In an interesting footnote to the famous Scopes Monkey Trial in Dayton, TN, was it gave birth to another legendary and little known fact. The trial was indirectly the inspiration for the the song that became Johnny Cash’s biggest hit “A Boy Named Sue”.
The legend has it that Shel Silverstein was inspired by the name of the male attorney Sue K. Hicks of Madisonville, Tennessee, a friend of John Scopes. Sue was named after his mother who died after giving birth to him.
Shel Silverstein, the song’s author, attended a judicial conference in Gatlinburg, Tennessee— at which Hicks was a speaker— and apparently got the idea for the song title after hearing Hicks introduced.
While his name may have inspired the song’s title, Hicks pointed out that the character in the song’s lyrics— who seeks revenge against his father after a lifetime of teasing— bore little resemblance to his own life.
Shel sang his song ‘Boy Named Sue,’ while at Johnny’s house one day and Johnny’s wife June Carter thought it was a great song for Johnny Cash to perform. And not too long after that they were headed off to San Quentin to record a record – Live At San Quentin – and June said, ‘Why don’t you bring that Shel song with you.’ And so they brought the lyrics. And when he was on stage he performed that song for the first time ever, he performed it live in front of that captive audience, in every sense of the word. He had to read the lyrics off of the sheet of paper that was at the foot of the stage, and it was a hit.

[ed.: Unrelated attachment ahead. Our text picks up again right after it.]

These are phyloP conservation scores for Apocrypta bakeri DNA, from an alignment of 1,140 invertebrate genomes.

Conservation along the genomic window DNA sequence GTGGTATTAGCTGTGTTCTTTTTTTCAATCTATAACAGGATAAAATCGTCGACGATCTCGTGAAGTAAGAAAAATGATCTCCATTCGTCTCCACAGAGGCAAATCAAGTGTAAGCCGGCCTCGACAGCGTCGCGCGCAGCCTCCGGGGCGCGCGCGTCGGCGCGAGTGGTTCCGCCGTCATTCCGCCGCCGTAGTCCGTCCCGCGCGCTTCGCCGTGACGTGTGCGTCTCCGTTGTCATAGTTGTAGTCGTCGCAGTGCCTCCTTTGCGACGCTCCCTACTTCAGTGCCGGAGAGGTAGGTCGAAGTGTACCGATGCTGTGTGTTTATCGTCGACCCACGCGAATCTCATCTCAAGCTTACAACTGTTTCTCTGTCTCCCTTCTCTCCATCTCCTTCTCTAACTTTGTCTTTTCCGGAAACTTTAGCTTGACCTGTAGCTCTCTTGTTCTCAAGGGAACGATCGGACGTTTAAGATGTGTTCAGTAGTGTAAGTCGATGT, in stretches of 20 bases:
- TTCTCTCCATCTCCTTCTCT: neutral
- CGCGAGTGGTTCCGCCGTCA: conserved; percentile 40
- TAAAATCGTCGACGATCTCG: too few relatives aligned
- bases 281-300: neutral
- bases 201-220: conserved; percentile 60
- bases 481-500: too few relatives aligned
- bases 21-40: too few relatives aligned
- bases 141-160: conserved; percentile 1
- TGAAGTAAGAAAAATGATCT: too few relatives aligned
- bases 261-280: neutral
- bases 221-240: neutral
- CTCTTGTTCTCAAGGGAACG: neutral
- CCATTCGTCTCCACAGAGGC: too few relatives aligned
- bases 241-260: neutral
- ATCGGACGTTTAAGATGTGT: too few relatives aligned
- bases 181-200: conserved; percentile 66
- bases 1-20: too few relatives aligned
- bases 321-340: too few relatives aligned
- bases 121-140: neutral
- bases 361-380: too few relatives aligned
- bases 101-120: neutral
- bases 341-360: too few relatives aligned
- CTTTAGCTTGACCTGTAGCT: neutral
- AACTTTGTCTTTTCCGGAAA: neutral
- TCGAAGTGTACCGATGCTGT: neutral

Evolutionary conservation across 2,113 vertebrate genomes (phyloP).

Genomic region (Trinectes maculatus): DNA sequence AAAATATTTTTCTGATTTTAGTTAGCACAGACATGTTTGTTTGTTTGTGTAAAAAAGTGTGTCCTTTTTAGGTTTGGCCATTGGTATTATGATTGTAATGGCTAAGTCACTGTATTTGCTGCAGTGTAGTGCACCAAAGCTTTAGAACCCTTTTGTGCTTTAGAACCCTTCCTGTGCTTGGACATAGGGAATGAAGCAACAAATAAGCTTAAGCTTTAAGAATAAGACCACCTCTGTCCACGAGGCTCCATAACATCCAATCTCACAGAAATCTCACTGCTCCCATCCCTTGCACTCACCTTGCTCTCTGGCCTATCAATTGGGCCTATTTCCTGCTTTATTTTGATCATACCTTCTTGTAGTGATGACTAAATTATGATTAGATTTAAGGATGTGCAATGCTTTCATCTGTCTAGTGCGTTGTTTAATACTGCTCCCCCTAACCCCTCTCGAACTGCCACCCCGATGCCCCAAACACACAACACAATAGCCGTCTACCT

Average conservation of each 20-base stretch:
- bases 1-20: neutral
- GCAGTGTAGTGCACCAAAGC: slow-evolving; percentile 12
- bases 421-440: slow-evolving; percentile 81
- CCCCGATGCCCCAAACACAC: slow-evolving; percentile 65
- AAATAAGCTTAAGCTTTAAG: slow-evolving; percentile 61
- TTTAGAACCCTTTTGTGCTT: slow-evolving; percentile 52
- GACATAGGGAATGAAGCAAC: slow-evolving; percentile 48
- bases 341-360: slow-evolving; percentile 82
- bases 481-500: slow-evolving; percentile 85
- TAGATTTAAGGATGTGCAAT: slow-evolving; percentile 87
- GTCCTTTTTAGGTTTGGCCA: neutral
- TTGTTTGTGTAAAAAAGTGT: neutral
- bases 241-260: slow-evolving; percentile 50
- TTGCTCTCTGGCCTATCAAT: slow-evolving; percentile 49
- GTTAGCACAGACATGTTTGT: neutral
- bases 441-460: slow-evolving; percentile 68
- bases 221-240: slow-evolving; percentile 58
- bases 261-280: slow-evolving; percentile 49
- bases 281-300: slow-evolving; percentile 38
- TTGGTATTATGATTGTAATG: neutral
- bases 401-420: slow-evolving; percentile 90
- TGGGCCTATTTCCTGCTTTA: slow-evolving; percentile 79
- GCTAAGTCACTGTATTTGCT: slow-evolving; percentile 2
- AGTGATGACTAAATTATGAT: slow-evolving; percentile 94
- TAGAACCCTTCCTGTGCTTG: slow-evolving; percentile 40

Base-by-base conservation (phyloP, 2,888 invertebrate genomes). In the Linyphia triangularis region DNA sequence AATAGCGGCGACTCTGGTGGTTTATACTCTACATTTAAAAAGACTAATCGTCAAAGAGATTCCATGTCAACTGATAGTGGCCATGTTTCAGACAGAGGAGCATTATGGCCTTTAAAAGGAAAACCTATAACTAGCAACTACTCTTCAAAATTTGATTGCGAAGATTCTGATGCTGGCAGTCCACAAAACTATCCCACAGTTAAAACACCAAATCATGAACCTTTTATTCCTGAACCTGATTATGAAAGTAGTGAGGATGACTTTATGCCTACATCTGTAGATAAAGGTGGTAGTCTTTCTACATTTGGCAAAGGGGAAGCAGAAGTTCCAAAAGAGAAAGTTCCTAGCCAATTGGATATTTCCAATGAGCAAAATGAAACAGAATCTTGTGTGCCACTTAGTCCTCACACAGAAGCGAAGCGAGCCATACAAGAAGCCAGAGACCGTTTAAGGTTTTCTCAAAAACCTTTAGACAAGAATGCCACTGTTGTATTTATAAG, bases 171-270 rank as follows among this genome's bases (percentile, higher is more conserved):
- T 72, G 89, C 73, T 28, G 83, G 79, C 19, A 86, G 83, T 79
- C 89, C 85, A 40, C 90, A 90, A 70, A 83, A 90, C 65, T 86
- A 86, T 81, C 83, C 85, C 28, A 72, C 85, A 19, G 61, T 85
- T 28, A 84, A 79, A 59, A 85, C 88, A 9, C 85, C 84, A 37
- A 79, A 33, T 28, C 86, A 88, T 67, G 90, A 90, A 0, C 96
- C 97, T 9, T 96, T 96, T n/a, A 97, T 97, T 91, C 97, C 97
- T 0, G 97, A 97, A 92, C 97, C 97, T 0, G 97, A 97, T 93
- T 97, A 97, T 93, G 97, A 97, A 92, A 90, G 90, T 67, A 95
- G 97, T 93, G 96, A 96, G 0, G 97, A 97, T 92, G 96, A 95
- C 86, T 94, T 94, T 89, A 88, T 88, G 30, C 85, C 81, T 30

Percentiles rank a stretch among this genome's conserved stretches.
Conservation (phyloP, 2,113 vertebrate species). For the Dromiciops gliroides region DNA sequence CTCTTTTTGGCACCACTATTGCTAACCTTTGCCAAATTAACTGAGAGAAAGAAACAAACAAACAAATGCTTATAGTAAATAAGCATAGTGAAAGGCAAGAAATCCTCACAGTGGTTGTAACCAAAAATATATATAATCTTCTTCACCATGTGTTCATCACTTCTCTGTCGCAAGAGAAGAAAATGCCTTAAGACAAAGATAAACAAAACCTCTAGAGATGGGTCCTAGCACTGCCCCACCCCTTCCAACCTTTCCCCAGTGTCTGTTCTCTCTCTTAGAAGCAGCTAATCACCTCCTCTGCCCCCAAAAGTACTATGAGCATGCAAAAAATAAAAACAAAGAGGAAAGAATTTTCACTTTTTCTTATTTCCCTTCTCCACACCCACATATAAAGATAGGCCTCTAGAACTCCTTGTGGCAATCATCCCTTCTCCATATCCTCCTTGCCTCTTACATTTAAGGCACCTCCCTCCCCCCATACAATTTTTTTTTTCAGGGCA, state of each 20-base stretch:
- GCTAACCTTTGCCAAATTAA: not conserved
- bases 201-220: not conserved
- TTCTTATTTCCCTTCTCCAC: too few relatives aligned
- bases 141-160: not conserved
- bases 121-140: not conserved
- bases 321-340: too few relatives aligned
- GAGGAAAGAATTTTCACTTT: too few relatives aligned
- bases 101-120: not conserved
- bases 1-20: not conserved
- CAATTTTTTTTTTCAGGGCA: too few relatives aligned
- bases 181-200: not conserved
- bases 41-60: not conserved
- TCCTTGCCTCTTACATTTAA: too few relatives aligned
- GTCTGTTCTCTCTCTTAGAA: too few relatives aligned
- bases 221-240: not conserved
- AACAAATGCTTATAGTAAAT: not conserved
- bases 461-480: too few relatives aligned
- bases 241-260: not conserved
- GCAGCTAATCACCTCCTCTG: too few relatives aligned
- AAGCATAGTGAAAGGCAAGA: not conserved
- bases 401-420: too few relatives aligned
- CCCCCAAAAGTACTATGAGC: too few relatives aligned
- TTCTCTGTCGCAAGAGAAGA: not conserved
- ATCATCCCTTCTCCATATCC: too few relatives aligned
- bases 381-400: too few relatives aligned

And that is why Judge Sue K. Hicks has received two record albums from Johnny Cash, along with two autographed pictures of the singer. “A Boy Named Sue” is a song ‘made famous by Cash. With the autographs, he penned “To Sue, how do you do,” a paraphrase from the song.
“It is an irony of fate that I have tried over 800 murder cases and thousands of others, but the most publicity has been from the name ‘Sue,’ the judge said.